“You won’t believe your eyes, your eyes will not believe your ears…”
– Bon Jovi
Commodity prices are driven by current supply and demand, in contrast to financial assets (shares and bonds) which anticipate and discount future cash flows into a present value.
In the current economic environment of anaemic demand it seemingly takes nothing less than a supply shock to lift prices. A recent example of this is Indonesia’s banning last week of the export of nickel ore in order to encourage local beneficiation rather than exporting the low margin, high volume nickel ore.
Nickel price (2016 – 2019)
Nickel price has risen by 55% in the last 3 months.
Recently, commodities (except gold, which has been priced off the US bond rates – see chart below) have been telling us what every fund manager knows – which is whether there is rising or falling demand for their products and services – technology and scale will keep driving fund management margins lower. Unfortunately, regulatory costs keep rising to meet the falling incomes!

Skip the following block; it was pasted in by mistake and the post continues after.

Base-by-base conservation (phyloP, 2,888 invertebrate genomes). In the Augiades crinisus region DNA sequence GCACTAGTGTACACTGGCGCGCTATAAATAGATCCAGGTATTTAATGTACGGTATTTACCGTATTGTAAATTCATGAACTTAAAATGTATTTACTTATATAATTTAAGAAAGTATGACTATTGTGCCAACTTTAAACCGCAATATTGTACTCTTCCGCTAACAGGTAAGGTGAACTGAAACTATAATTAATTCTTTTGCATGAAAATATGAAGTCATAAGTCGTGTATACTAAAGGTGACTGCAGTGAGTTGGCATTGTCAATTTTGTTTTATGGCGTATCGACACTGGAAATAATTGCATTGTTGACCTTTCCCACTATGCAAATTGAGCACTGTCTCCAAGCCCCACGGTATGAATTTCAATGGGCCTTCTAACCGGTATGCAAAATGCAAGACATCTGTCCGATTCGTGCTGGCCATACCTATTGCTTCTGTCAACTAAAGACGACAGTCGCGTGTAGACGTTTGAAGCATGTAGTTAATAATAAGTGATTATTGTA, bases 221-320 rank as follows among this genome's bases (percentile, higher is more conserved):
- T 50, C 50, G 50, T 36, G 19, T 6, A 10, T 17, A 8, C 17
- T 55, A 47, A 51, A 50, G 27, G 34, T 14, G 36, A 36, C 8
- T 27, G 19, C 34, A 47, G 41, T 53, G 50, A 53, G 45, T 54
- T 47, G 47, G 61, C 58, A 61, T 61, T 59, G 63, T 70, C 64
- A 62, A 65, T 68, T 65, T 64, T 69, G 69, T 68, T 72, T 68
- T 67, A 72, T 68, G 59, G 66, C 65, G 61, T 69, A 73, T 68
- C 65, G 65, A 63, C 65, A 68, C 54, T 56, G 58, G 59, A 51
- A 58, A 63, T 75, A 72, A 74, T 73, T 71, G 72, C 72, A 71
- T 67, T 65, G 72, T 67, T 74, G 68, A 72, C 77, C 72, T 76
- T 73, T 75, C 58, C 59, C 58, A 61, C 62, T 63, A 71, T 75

Gold price (yellow line) vs 10yr US Treasury note futures price (blue line) – (2011 – 2019)
However, fund management, like all financial services, has been and continues to be disrupted by information technology driving down costs – and management fees – and insisting on participants increasing the scale of their operations.
This applies to both operational issues and also to investment ‘decision making.’ Operations require automation and STP (straight through processing). The economics of fund management businesses require a systematised investment approach that can be applied across a broader investment universe, with greater discipline and with fewer and lower salaries for the ‘rock star’ fund managers and analysts of yesteryear.
Bon Jovi’s “Last Man Standing” lyrics may well have been written for the active discretionary managers’ salary:
“I don’t know where it’s going, we all know where it’s been …”